Authors: Henry Kingsley

  • Last updated on December 10, 2021

Last reviewed: June 2018

English novelist

January 2, 1830

Barnack, Northamptonshire, England

May 24, 1876

Cuckfield, Sussex, England


Henry Kingsley, born at Barnack, Northamptonshire, England, on January 2, 1830, was the son of an Anglican clergyman and a younger brother of Charles Kingsley, the well-known Victorian novelist. Henry Kingsley, never as successful as his older brother during his lifetime, is today given higher rank by many English critics. After some time at the King’s College School in London, Henry Kingsley went to Oxford University in 1850, to stay for three years. As a student at Oxford he was neither successful nor very conscientious, preferring to spend his time in social and athletic pursuits. He not only wasted his three academic years at the university but also ran himself seriously into debt. A timely inheritance paid off his indebtedness, and in 1853 he migrated to Australia to seek his fortune in the Australian goldfields. Unsuccessful in his search for gold, he worked at all kinds of minor jobs to make a living. While in Australia, he began to write his first novel, The Recollections of Geoffrey Hamlyn.

Henry Kingsley.

By John Lane, Public domain, via Wikimedia Commons

Kingsley returned to England in 1858, and his novel about the Australian goldfields appeared the following year. Following its success, Kingsley, then living with his parents, began to contribute to various periodicals and wrote a second successful novel, Ravenshoe. His second work would eventually be his best-remembered book.

In 1864, Kingsley married Sarah Maria Kingsley Haselwood, a cousin, and they settled in a cottage at Wargrave, in Berkshire. Among Kingsley’s friends by that time were such notables as Matthew Arnold, George Meredith, and Algernon Charles Swinburne. The author’s income was insufficient to take care of his hospitality and the costs of his wife’s illnesses, and his later novels failed to meet with public approval as expressed in sales. Financial pressure finally caused him to become editor of the Edinburgh Daily Review in 1869. He was unsuited for newspaper editorship, however, and in 1870, when the outbreak of the Franco-Prussian War provided an excuse, he seized it to go to the Continent as a war correspondent. He returned to England in the following year, left the newspaper shortly afterward, and resumed, in London, the writing of fiction. A fantasy, The Boy in Grey, and two novels, Old Margaret and Hetty, all published in 1871, proved failures upon publication. At her husband’s insistence, Kingsley’s wife sought financial aid from Charles, her husband’s brother. Assistance was forthcoming at first, but continued requests were more than Charles Kingsley was able or willing to meet.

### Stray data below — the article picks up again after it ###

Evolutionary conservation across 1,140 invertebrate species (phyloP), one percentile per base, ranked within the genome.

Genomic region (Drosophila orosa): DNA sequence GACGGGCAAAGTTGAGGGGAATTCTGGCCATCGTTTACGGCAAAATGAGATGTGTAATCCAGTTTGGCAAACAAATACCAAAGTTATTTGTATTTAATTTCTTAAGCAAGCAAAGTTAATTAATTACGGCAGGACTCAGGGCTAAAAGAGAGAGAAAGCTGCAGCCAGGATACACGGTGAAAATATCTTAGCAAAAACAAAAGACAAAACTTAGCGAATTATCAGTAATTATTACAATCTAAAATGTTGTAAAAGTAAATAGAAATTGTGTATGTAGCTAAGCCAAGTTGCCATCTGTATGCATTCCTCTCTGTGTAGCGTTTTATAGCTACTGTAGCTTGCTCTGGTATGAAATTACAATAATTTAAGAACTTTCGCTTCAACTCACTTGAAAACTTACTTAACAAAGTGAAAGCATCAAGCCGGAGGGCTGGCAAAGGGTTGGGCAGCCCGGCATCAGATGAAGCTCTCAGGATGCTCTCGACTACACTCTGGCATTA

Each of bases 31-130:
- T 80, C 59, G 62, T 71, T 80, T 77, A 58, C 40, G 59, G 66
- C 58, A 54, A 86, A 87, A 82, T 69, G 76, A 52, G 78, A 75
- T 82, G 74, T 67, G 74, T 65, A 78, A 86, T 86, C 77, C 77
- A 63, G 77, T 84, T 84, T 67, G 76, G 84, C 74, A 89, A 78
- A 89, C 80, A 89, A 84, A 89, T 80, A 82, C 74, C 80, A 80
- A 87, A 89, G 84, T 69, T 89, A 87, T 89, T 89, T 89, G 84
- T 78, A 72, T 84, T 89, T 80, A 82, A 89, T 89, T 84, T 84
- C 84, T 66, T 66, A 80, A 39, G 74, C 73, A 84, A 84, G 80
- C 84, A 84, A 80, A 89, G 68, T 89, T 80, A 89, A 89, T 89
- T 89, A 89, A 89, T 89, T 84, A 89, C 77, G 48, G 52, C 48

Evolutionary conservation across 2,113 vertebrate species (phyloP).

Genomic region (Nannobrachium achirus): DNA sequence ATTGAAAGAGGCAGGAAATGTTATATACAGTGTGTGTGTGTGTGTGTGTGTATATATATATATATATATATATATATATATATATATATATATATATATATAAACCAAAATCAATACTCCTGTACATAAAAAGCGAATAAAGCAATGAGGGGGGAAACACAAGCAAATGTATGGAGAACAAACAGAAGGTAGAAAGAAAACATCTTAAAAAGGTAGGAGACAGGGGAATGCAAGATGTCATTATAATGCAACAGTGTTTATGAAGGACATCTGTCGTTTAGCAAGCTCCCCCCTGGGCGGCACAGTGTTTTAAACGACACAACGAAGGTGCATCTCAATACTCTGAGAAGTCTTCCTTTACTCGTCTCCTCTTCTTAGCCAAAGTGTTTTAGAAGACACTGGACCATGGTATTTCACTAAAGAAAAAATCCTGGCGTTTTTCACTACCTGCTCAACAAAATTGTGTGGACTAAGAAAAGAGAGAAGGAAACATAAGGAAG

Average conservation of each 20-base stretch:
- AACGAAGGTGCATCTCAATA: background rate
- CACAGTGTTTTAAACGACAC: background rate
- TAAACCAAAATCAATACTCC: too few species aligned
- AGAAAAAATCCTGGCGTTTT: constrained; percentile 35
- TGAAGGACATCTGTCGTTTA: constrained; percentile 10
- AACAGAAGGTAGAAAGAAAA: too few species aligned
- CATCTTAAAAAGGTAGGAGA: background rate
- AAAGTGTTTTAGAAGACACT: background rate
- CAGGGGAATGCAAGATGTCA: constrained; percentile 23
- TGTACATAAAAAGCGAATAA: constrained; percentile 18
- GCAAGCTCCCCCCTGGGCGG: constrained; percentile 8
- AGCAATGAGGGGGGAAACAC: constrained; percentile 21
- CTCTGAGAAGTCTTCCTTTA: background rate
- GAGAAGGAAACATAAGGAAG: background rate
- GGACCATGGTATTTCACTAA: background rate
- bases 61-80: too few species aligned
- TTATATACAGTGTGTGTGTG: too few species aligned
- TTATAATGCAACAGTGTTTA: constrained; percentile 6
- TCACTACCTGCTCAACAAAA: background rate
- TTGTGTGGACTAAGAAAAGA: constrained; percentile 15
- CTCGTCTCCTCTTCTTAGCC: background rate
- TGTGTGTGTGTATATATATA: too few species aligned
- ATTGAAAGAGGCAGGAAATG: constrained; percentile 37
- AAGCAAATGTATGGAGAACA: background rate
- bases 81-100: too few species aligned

Henry Kingsley wrote and published several other novels, but none was particularly successful with critics or the reading public. Kingsley himself considered Oakshott Castle his best book. The Kingsley fortunes continued downward, although a small inheritance in 1873 kept him and his wife from outright poverty. Shortly after his brother’s death in 1875, Henry Kingsley was found to have cancer of the throat and mouth. He resolved to leave London to spend his last months in the English countryside. He took a cottage in Cuckfield, in Sussex, where he died a few months later, on May 24, 1876.

Author Works Long Fiction: The Recollections of Geoffrey Hamlyn, 1859 Ravenshoe, 1862 Austin Elliott, 1863 The Hillyars and the Burtons, 1865 Leighton Court, 1866 Silcote of Silcotes, 1867 Mademoiselle Mathilde, 1868 Tales of Old Travel Re-Narrated, 1869 Stretton, 1869 The Boy in Grey, 1871 (fantasy) Old Margaret, 1871 Hetty, 1871 Hornby Mills and Other Stories, 1872 The Harveys, 1872 Valentin, 1872 Oakshott Castle, 1873 Reginald Hetheredge, 1874 Number Seventeen, 1875 The Grange Garden, 1876 The Mystery of the Island, 1877 Nonfiction: Fireside Studies, 1876 Bibliography Barnes, John. Henry Kingsley and Colonial Fiction. New York: Oxford University Press, 1971. Cripps, E. A. "Lewis Carroll and Charles and Henry Kingsley." Jabberwocky: The Journal of the Lewis Carroll Society 9, no. 3 (1980). Ellis, Stuart Marsh. Henry Kingsley, 1830-1876: Towards a Vindication. London: G. Richards, 1931. Hamer, Clive. "Henry Kingsley’s Australian Novels." Southerly 26, no. 1 (1966). Lee, Christopher. "Representing Failure: Gender and Madness in Henry Kingsley’s The Hillyars and the Burtons." Journal of the Australasian Universities Language and Literature Association 82 (November, 1994). Mellick, J. S. D. "Henry Kingsley and the ‘Dear Old Station’: The ‘Baroona’ of Geoffrey Hamlyn?" Australian Literary Studies 16 (October, 1993). Mellick, J. S. D. The Passing Guest: A Life of Henry Kingsley. New York: St. Martin’s Press, 1983. Scheuerle, William H. The Neglected Brother: A Study of Henry Kingsley. Tallahassee: Florida State University Press, 1971. Thirkell, Angela. "Henry Kingsley." Nineteenth Century Fiction 5 (1950/1951). Wolff, R. L. "Henry Kingsley." Harvard University Bulletin 13 (1959).

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